How to tell if a project will be successful—before it even begins.
Choosing the right agency partner can be daunting. Going into the decision, you likely have a lot on your mind — as you should. The people you hire will play a large role in shaping your brand — the brand you will then have to live with and steer once their work is done.
So, naturally, you need to figure out who can do the best job. But you also need to figure out who you like. After all, you’ll be spending weeks (or months) collaborating on the project. Plus, you need to assess things like timing, cost, size of agency, and what will be needed from your own team. And you have to match your list of needs with their list of deliverables, which all seem to look a little different. One agency’s mission statement is another agency’s brand purpose and so on and so forth. There are a lot of boxes to check.
Here’s the thing you probably aren’t thinking about: What signals are you transmitting?
I’ve been vetting potential clients at a small creative studio for the better part of a decade. Which means I’ve been able to fine-tune my antennae to pick up on all the cues people don’t even realize they’re sending. Not everyone understands that our conversation is just as much an opportunity for them to woo me as for me to woo them. Though when they do, it’s usually a good sign.
At A Hundred Monkeys, there is a very clear split between potential clients who pass muster and those who don’t. It comes down to their primary question—the lens through which they engage with us. Either they ask, “What do we need to do or know to make sure the project is a success?” Or, the equal and opposite, “What happens if I don’t like what you deliver?”
While the former shows a commitment to the process and an understanding that they share responsibility for the project going well, the latter neatly encapsulates a fear-based approach to the relationship. If a potential client seems convinced they are unlikely to be pleased with the results of the work, they’re probably right. Their attitude seems to suggest they have experienced a number of disaster projects. This is the equivalent of the person whose romantic relationships keep ending the same way, who somehow fails to see their role in the dynamic and justifies it by simply saying, “My exes are crazy.”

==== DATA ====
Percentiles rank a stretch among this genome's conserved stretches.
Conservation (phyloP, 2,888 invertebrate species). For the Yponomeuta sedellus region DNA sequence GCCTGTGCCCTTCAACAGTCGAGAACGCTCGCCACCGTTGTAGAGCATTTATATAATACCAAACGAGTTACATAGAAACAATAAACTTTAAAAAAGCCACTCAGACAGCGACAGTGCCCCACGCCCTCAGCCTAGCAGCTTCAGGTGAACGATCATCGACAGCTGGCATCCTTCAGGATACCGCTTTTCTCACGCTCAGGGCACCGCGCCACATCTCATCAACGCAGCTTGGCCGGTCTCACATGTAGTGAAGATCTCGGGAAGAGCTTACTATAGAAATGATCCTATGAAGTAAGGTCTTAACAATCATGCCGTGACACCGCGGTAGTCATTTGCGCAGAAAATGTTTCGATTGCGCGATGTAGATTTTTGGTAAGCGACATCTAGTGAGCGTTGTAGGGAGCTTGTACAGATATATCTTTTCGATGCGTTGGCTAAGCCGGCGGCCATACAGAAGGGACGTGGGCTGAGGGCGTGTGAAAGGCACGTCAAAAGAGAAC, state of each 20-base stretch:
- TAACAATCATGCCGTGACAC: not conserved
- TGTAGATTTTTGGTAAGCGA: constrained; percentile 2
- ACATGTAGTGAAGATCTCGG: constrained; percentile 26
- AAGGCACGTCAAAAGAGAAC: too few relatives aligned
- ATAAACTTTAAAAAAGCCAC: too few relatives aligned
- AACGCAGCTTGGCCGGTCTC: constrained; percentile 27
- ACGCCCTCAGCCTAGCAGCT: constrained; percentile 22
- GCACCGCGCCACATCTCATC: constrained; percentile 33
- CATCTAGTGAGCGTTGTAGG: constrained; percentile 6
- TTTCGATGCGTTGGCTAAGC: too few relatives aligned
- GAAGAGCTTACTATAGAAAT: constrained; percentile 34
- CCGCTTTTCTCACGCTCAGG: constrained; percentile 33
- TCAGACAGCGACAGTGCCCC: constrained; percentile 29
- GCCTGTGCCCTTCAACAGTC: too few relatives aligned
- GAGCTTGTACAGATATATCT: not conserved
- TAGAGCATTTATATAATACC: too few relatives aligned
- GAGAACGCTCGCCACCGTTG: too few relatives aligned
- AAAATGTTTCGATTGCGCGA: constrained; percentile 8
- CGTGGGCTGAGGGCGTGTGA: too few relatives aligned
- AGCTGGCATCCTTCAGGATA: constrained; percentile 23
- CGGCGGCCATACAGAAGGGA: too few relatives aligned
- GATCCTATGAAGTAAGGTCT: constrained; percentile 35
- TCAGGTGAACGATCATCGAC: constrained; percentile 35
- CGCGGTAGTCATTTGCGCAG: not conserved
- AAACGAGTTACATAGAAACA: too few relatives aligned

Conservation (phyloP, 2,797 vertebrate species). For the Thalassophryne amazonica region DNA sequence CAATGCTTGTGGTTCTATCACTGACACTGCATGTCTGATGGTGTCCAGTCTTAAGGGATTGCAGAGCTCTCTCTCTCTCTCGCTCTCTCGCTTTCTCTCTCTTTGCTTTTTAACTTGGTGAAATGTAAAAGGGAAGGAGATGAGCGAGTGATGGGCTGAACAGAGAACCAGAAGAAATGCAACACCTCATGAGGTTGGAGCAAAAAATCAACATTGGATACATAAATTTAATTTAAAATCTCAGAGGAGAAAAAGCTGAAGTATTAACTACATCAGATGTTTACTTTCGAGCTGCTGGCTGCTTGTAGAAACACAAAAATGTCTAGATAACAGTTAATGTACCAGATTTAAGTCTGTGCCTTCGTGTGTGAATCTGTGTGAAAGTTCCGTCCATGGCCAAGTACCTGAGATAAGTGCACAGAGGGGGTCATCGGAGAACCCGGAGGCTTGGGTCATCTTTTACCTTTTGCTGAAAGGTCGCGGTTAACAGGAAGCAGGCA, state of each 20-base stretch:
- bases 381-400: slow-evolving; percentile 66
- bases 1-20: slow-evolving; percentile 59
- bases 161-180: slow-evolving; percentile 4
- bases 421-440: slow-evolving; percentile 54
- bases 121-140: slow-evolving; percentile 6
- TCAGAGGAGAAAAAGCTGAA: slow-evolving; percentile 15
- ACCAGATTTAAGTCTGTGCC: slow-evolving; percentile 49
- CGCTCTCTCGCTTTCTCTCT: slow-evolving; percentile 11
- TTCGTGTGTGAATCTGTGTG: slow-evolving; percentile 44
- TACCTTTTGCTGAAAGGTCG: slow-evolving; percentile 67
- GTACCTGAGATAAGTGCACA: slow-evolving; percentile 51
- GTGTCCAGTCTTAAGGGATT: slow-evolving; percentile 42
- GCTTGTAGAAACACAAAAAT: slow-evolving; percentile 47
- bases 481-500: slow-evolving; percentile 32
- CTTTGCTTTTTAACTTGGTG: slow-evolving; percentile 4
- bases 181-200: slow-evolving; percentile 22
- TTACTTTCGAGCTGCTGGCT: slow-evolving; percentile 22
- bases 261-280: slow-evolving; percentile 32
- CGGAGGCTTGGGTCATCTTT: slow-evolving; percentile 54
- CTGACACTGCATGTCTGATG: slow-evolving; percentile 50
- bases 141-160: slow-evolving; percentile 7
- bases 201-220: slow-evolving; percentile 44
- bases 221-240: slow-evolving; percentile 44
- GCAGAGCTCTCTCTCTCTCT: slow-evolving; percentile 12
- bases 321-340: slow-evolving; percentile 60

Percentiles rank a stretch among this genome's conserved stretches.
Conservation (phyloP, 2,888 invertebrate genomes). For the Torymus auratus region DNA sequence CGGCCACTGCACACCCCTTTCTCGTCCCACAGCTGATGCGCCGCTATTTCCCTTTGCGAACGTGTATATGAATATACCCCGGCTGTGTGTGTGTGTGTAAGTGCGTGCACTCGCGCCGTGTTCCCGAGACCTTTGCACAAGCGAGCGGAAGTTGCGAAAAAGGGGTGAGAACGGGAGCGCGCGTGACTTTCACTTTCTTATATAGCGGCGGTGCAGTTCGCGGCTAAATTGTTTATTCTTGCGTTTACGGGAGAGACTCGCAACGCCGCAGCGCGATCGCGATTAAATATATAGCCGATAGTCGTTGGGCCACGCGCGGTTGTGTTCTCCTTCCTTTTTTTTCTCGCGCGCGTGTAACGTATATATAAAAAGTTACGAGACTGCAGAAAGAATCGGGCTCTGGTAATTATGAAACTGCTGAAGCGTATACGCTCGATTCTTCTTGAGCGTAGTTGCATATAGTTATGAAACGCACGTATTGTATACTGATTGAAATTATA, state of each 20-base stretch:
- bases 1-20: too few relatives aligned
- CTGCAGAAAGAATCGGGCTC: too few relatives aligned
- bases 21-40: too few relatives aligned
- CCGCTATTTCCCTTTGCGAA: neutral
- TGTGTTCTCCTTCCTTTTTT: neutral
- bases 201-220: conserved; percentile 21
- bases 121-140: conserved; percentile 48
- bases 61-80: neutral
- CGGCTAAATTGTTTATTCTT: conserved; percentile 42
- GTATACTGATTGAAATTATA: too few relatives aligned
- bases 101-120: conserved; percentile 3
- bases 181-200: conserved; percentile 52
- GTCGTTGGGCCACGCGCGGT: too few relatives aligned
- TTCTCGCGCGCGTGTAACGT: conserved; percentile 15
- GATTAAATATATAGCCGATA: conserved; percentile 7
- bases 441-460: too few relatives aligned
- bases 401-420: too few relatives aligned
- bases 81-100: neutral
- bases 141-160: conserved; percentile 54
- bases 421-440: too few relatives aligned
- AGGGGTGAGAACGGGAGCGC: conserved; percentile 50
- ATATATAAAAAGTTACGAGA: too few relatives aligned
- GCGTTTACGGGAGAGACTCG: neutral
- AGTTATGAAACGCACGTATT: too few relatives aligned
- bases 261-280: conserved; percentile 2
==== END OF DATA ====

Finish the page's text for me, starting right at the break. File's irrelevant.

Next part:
Sure they are.
So, other than disposition, what makes a project successful? I can’t speak for all agencies, but I can share what I’ve observed at A Hundred Monkeys. Our best projects share a handful of critical components.
The first sign that a project will go well is when a client values our process. We’ve been developing brands for 28 years. You could say we’ve picked up a thing or two along the way. Our process is always evolving to incorporate what we learn from every client engagement. Which means every step of the project is designed intentionally—with our clients’ best interests at heart. When someone wants to throw that out the window, it’s usually a sign of a deeper issue.
If a client is asking us to modify our tried-and-true methodology, chances are their company is not well set up to work with a creative agency. In these situations, we notice there isn’t a designated project advocate within their team. Because we are an outside agency, there is only so far we can take our work without having a partner inside the company who can help get that work across the finish line. I’m talking about things like time with key stakeholders, materials to review, feedback on the work itself, or decisions at critical junctures.
In our most successful projects, in addition to having this advocate, the company we’re partnering with is also well-versed in decision making. In most cases, this means there is only one decision maker, who values and considers the opinions of their team, but ultimately makes the final call. When this isn’t the case, the client may consider the project a success, but from where we’re standing, the creative work has been diluted to the lowest common denominator.
There is a final component to successful projects, an undercurrent that runs through all of the above.
We’re always looking to partner with companies who approach their business (and their lives) in the same way we do. Which often means they like to do things differently. Sure, these projects are simply more fun to do. But, more importantly, working with these clients allows us to create the kind of work we’re proud to say is ours. When potential clients signal they are genuinely excited to partner together, they value our process, they have the proper internal structure to move the project forward and make decisions, and they have a strong point of view on the world around them, we are ready to sign on the dotted line without any hesitation.